Cluster-Randomized Studies

Dtsch Arztebl Int. 2018 Mar 9;115(10):163-168. doi: 10.3238/arztebl.2018.0163.


Background: Cluster-randomized trials (CRT) are needed to compare interventions that are allocated to entire groups of subjects, rather than to individuals. Publications about CRT have become steadily more common over the past decade. Readers of such publications should be able to categorize and interpret the findings of CRT correctly while considering the methodological requirements applicable to this type of study.

Methods: This review is based on a selection of pertinent literature and on the authors' expertise. CRT-specific methodological aspects of the planning, performance, and interpretation of studies are discussed.

Results: Readers of publications on CRT should check whether due consideration has been given to correlations within and between the clusters during the planning of the study. These correlations enable the determination whether persons within a cluster resemble each other more closely, or respond more similarly to the study intervention, than persons drawn from different clusters. It should also be checked whether the randomization for the study has been carried out with such methods as stratification and covariate-adjusted randomization. CRT can be analyzed on either the individual or the cluster level. The rationale for the choice of a clusterrandomized design should be explained, and intracluster correlation coefficients (ICC) should be reported as an aid to the planning of future studies. Particular requirements are also described in an extended version of the CONSORT guidelines that has been developed specifically for CRT.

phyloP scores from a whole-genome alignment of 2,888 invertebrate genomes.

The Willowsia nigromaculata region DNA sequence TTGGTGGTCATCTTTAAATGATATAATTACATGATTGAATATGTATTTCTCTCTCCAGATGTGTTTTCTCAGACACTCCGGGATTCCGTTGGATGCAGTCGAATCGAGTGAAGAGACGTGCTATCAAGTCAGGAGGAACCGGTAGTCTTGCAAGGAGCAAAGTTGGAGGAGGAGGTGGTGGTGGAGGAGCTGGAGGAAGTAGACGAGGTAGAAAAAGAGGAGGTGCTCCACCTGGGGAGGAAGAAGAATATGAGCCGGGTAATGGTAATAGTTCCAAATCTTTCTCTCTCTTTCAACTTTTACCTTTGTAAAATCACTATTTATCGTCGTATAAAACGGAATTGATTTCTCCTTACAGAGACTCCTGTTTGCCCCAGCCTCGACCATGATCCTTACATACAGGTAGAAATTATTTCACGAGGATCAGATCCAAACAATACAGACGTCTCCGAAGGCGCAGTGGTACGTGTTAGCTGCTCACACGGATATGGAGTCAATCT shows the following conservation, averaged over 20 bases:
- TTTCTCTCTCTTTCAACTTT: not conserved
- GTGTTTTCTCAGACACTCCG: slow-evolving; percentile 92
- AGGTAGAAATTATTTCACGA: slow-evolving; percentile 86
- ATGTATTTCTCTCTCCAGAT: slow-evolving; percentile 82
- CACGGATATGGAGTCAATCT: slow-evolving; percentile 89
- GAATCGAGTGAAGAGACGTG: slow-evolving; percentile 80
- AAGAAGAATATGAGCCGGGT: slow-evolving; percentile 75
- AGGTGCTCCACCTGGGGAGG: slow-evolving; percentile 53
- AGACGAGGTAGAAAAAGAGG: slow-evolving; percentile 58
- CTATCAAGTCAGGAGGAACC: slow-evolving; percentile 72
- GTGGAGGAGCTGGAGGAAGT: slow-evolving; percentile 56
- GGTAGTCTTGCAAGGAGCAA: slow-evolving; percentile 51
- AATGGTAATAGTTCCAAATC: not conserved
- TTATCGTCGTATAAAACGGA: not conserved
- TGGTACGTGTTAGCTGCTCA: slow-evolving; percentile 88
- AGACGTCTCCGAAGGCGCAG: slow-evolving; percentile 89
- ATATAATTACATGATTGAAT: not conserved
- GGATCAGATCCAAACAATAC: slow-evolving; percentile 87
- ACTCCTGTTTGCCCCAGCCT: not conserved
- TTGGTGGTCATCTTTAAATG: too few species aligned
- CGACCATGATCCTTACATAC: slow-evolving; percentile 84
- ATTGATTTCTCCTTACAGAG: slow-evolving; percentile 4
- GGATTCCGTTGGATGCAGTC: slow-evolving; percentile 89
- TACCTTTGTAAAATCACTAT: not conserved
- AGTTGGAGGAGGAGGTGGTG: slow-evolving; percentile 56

Conclusion: Readers of publications on CRT should be aware of the special requirements mentioned above with respect to the design, performance, and analysis of this type of study as opposed to individually randomized studies. If no special techniques are applied in the design, performance, and analysis of a CRT, or if the assumptions underlying each of these steps have not been properly checked, then the findings of the study may well be misleading.

Publication types

  • Review

MeSH terms

  • Biomedical Research / standards*
  • Cluster Analysis
  • Guidelines as Topic*
  • Humans
  • Randomized Controlled Trials as Topic / standards*
  • Research Design*